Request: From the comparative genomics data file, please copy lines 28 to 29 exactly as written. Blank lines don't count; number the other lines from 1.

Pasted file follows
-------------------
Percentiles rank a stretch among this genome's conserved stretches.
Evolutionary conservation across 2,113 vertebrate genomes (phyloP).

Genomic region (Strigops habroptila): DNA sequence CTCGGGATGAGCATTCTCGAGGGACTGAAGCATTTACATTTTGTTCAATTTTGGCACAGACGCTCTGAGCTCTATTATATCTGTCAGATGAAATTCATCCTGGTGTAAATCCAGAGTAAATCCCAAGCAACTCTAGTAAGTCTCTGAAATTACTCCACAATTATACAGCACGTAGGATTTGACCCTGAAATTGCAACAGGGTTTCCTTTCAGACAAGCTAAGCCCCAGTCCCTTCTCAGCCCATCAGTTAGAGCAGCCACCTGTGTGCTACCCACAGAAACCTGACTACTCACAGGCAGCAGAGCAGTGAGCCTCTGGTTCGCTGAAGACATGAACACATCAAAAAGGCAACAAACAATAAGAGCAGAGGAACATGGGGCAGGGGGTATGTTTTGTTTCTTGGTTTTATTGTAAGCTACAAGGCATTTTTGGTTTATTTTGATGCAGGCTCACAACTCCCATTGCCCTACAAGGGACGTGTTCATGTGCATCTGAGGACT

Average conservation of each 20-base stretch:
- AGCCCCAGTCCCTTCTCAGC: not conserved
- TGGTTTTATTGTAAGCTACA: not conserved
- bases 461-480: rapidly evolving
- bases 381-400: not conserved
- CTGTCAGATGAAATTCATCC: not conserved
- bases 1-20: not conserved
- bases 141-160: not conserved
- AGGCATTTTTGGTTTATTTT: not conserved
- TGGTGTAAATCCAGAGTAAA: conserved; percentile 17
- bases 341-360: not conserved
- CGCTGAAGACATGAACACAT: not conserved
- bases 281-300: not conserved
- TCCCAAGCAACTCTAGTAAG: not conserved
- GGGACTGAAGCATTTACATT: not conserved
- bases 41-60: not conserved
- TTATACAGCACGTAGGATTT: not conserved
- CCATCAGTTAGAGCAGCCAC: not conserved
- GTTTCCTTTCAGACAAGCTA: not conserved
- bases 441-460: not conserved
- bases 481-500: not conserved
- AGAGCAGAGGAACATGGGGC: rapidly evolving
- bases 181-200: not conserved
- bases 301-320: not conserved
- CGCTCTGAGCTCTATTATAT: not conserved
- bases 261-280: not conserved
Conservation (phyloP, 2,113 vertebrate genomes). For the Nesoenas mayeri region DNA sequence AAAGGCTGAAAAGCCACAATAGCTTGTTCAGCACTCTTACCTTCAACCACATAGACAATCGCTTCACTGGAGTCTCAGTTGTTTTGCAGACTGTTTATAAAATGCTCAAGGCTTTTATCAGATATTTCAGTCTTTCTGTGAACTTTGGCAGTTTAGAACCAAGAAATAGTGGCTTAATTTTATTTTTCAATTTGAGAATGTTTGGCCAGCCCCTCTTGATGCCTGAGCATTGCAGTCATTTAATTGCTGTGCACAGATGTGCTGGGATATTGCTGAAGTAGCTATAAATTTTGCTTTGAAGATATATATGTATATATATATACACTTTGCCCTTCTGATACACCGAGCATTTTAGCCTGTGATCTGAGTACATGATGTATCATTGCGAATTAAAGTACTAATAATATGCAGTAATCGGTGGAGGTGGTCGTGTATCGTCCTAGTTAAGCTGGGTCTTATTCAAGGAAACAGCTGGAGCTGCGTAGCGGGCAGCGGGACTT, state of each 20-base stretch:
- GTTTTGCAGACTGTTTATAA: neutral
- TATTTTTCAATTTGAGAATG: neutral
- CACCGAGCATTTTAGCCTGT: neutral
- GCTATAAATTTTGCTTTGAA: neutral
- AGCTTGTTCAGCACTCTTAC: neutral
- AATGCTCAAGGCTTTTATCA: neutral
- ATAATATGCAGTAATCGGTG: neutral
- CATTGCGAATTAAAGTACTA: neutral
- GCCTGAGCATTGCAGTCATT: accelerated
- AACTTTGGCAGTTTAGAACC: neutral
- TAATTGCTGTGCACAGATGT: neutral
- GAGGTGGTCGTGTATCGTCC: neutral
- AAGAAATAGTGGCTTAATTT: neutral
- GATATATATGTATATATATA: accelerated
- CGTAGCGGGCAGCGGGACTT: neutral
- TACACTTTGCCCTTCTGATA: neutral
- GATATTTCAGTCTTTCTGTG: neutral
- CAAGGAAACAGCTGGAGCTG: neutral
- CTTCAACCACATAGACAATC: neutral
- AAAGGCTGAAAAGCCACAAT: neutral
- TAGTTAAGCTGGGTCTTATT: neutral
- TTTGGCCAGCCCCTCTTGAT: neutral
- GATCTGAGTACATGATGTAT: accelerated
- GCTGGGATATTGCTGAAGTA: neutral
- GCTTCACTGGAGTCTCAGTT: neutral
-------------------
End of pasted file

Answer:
- CGCTCTGAGCTCTATTATAT: not conserved
- bases 261-280: not conserved